According to the Centers for Disease Control and Prevention, since the pre-vaccine era, there has been more than a 99% decrease in mumps cases in the United States. However, outbreaks can occur when people are in a crowded environment.
Here on our campus, we recently had a mumps outbreak, with 54 confirmed cases. What are the mumps and how did they make a comeback in Cape Girardeau?
Newsweek reported in February of this year that the mumps virus targets the central nervous system, which is why it can sometimes lead to encephalitis or meningitis. More commonly, mumps leads to painfully swollen salivary glands, fever, muscle pain, headaches and tiredness. No medical treatment for mumps exists, but the risk of damaging side effects warrants preventive measures.
Dr. Bruce Skinner, Assistant Vice President for Student Success and Auxiliary Services at Southeast said our outbreak began with students in our Greek community. Skinner said that subsequently, there were multiple cases within houses where members of the same Greek fraternity and sorority lived. Skinner reported that in his conversations with Cape Girardeau County Public Health, it was mentioned that there may be a ten year cycle where mumps comes back and there is an outbreak even though the population is highly vaccinated against the mumps.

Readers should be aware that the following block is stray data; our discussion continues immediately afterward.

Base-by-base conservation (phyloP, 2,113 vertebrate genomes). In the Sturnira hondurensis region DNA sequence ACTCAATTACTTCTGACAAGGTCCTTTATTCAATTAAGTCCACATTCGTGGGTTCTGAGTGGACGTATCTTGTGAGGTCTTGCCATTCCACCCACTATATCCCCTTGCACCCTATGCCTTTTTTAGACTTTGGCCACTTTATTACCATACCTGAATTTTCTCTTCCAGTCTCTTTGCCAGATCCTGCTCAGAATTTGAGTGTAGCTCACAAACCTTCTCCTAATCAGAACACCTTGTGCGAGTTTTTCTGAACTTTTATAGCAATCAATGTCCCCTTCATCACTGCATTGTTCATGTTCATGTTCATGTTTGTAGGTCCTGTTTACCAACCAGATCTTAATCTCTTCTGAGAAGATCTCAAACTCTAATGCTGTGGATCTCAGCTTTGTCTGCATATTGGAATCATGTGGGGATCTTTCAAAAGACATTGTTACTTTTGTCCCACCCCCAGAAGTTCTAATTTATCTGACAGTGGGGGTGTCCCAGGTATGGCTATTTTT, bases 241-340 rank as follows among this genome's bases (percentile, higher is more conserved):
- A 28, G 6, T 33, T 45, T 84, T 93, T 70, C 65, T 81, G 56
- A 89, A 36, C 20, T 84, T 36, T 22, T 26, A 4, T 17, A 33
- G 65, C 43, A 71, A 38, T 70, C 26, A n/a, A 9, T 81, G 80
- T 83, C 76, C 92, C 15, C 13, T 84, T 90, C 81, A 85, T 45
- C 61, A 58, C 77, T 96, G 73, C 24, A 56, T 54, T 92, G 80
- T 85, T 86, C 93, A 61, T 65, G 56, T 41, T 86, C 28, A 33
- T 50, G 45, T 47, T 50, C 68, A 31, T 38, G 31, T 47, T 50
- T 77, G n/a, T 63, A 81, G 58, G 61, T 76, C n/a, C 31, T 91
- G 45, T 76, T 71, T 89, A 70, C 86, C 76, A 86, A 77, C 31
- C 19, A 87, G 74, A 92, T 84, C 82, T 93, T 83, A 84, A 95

The Journal of Virology has suggested that rather than developing a new vaccine to combat mutated strains, revaccination during adolescence to combat waning immunity might be the most effective measure. Army recruits who received the MMR vaccine from the military have not experienced outbreaks despite belonging to the same age group as college students and residing in environments similar to those of university campuses.